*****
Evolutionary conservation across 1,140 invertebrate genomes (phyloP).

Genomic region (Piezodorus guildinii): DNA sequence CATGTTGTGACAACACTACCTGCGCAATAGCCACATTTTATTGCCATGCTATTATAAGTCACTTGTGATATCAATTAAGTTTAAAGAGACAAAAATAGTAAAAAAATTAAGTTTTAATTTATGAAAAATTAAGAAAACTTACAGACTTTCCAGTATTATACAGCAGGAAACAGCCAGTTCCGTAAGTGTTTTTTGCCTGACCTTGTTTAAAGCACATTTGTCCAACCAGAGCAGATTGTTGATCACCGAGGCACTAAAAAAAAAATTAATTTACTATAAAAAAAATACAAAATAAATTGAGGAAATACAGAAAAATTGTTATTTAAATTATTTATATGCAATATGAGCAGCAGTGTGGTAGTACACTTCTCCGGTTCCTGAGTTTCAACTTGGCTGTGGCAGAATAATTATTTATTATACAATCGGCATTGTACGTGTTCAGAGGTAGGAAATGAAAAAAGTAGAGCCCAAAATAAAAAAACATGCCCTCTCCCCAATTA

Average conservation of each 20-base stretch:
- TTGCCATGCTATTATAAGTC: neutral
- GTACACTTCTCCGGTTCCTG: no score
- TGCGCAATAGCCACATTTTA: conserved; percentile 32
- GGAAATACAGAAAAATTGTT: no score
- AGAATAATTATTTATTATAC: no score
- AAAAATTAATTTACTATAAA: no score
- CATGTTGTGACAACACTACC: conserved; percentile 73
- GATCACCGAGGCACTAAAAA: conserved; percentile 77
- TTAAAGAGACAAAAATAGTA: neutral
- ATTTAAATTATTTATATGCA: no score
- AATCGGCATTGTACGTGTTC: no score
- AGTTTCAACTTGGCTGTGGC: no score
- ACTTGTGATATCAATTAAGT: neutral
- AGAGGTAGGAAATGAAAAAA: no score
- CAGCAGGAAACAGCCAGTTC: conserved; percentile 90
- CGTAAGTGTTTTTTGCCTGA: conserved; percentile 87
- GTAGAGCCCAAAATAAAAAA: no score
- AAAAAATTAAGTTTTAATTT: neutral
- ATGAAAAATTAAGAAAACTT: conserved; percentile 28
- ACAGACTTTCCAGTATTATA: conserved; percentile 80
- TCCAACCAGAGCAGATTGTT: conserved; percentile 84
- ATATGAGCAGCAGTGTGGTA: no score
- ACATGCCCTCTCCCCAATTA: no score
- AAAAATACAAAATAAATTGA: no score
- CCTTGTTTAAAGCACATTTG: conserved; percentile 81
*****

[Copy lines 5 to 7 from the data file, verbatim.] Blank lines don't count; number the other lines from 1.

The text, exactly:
- GTACACTTCTCCGGTTCCTG: no score
- TGCGCAATAGCCACATTTTA: conserved; percentile 32
- GGAAATACAGAAAAATTGTT: no score